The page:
As more and more time is wasted chasing after false positives, security staffs have to resort to triage – that is, they try to figure out which alerts are important and require a response, and which ones are false and should be ignored. They aren't always accurate. Sometimes, an analyst spends weeks tracking down an incident that turns out to be irrelevant.
Conversely, sometimes, the alert that is ignored is the real emergency!
Distracted to Ruin
A good example that shows how false positives can be ruinous to an organization is the Target Data Breach.
Target, the second-largest discount-store retailer in the United States, was forced to admit to more than 70 million shoppers that their personal and financial information had been compromised.
With a large cybersecurity team and a significant budget for tools and technologies that protect data, how could this happen to Target? (Or Ebay? Or JP Morgan Chase? Or Yahoo?)
Target's problem wasn't that some sort of hacker had succeeded in bypassing its robust cyber security systems. In fact, the company's detection systems deployed specifically to monitor such intrusion attempts had generated alerts confirming that malicious software was present. So why wasn't it dealt with?
As these important alerts were buried among thousands of daily false positives, they did not achieve high enough attention to warrant the prompt action that they demanded. They were missed. This simple oversight led to one of the largest and most costly data breaches in history, estimated at more than $300 million!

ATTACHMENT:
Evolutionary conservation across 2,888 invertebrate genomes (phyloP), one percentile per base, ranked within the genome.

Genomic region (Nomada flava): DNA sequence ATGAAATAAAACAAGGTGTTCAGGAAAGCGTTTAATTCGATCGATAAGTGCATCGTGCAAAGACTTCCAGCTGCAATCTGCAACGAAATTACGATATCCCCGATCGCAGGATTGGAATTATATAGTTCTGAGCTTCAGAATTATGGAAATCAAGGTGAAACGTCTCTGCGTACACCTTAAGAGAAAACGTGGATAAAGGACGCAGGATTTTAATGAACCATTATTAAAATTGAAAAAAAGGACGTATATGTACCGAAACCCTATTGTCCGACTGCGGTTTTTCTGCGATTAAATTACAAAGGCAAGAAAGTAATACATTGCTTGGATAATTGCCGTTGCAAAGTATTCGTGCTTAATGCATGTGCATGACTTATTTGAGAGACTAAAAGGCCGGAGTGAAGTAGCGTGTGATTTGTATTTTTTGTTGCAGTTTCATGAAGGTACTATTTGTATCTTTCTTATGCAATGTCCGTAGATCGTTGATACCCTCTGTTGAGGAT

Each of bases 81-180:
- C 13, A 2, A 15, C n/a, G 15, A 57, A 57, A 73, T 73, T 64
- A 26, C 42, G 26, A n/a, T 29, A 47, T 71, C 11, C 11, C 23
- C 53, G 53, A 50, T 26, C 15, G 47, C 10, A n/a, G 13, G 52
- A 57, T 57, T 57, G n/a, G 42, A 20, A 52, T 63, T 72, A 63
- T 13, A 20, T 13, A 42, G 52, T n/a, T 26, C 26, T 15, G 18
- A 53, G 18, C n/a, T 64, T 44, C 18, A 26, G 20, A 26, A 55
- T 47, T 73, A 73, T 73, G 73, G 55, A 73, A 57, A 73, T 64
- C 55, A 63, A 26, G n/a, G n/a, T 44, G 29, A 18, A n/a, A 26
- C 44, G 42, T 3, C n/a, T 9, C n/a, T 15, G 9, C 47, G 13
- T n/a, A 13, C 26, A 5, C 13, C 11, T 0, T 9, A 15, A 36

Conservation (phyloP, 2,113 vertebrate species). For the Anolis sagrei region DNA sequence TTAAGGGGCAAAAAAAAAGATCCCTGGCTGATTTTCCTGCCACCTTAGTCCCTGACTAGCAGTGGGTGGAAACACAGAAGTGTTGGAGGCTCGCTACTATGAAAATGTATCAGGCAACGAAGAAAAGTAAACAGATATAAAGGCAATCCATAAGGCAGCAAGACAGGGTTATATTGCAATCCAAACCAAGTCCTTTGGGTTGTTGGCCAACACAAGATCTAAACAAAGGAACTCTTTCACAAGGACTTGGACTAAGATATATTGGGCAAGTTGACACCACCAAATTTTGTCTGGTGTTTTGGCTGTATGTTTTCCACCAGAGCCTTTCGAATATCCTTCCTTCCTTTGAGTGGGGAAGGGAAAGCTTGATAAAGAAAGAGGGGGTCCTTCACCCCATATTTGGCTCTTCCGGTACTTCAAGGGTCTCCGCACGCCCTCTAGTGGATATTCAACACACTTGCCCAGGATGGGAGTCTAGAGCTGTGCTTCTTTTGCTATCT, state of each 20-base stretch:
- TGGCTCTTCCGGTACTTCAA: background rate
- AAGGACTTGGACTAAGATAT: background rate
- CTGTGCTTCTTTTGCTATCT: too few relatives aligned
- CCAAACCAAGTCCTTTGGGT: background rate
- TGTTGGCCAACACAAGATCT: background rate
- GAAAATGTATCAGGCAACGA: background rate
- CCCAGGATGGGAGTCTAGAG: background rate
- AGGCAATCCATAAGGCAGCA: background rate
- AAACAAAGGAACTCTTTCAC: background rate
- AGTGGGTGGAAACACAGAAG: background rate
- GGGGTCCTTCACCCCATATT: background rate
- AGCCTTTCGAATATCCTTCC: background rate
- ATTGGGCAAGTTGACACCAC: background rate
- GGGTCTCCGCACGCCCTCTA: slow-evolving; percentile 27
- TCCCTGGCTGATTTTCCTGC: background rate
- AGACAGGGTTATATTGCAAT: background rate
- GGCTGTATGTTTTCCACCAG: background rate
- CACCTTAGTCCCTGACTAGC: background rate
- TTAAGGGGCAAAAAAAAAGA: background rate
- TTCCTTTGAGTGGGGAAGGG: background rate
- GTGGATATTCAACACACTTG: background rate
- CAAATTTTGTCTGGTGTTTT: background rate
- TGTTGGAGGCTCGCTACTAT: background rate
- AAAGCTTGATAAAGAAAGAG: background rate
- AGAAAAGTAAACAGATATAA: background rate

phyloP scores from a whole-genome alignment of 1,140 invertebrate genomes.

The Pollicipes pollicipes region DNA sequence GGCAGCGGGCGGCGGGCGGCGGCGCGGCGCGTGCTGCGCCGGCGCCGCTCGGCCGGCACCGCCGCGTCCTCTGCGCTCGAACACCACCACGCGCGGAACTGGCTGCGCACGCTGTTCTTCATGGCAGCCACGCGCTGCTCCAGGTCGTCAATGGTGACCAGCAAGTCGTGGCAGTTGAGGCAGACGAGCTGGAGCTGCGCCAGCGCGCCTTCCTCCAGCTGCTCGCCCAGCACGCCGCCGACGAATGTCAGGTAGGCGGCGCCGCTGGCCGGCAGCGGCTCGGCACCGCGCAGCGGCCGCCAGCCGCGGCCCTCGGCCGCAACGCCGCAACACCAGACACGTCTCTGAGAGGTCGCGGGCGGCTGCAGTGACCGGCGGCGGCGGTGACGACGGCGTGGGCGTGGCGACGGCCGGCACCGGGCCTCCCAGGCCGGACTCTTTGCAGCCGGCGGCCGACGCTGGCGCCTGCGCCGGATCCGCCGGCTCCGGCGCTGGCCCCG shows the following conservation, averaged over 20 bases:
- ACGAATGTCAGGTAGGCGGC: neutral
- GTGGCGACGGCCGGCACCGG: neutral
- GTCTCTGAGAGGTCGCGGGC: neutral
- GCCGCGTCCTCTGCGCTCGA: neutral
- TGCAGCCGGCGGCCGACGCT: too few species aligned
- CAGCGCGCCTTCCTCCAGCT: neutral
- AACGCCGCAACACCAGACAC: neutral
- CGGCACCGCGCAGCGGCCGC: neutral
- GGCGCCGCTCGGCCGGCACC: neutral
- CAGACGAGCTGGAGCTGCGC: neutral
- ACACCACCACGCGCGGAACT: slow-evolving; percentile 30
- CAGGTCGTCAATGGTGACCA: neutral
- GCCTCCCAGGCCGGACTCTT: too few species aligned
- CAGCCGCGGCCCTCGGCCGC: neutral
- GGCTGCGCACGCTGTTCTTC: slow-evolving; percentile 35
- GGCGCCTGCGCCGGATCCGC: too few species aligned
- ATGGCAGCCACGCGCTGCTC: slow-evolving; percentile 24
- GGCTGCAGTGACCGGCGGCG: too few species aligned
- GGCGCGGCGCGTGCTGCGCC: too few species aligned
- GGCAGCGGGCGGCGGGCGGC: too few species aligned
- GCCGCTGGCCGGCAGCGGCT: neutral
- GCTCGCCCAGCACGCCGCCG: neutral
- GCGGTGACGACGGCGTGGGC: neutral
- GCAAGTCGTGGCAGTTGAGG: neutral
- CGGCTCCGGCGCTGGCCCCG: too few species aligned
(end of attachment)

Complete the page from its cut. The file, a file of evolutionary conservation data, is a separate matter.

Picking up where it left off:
In short, while detecting cyber threats and alerting security personnel is crucial, it is not nearly enough. Organizations must institute an accurate, real-time alert validation methodology that unfailingly determines which of the thousands of daily alerts deserve attention and which are just "noise."
But the devil is in the details.
Secdo Automates the Incident Response Process End to End
Secdo's Preemptive Incident Response platform automatically validates every single alert, distinguishing between false positives and real threats that deserve serious investigation.
Secdo provides all the context – the "who, what, where, when and how" – to help security analysts determine the severity of a real alert. Then, Secdo empowers security teams to respond quickly and precisely to combat the threat.
The Secdo platform comprises three modules: